In that situation, firms have been taking a positive stance in their business fixed investment plans, and it has remained unchanged in the latest Tankan survey. The increase in business fixed investment might be attributable to several factors. Corporate profits have been favorable and financial conditions have been accommodative. As a result of restrained investment for some years, capital stock has become outdated, prompting increasing demand for renewal investment. There is also increased demand for investment in labor-saving machinery and equipment due to the labor shortage I mentioned before.
Therefore, Japan's economy is expected to continue growing at a pace above its potential as a trend since the virtuous cycle from income to spending has been operating steadily in both the household and corporate sectors.
Next, I will talk about the price developments in Japan. Trend inflation is considered to be determined by the output gap of the economy as a whole and inflation expectations. As for the output gap, with the labor market tightening as I mentioned before, the slack has been almost absorbed. Looking at the developments since the introduction of QQE, inflation expectations have been rising on the whole, albeit with monthly fluctuations. Against such a backdrop, the year-on-year rate of change in the CPI, excluding volatile food, which was minus 0.4 percent in April last year, has recently become 1.1 percent excluding the direct effects of the consumption tax hike.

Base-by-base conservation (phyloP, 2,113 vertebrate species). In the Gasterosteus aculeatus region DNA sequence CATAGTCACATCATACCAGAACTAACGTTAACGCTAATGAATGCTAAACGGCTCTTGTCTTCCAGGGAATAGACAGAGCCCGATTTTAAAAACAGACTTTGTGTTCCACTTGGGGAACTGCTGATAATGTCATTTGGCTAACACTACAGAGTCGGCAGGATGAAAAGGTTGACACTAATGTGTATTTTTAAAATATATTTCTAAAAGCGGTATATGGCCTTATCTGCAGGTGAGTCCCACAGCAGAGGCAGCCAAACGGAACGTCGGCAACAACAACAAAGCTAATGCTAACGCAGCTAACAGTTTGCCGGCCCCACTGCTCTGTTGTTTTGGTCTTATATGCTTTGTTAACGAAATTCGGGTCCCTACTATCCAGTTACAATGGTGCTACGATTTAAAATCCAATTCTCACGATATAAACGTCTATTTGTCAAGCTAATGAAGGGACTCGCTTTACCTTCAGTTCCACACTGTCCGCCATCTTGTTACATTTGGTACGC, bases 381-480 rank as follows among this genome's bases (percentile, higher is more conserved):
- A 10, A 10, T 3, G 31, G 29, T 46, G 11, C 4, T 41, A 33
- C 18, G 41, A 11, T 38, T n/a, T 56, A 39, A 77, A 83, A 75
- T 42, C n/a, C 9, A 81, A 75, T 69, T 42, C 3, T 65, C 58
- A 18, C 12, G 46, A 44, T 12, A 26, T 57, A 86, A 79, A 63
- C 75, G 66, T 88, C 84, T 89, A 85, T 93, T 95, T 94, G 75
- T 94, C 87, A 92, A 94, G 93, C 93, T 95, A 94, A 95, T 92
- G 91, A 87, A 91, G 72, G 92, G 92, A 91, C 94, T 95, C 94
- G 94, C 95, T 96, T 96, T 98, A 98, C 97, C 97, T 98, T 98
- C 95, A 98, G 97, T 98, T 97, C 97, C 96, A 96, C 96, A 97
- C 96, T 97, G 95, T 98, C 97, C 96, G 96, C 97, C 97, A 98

The CPI inflation has more or less leveled off in a narrow range of around 1¼ percent for eight months since the beginning of this year. Looking at such leveling-off inflation rates, some view that increasing momentum for the CPI inflation has been lost after accelerating strongly last year.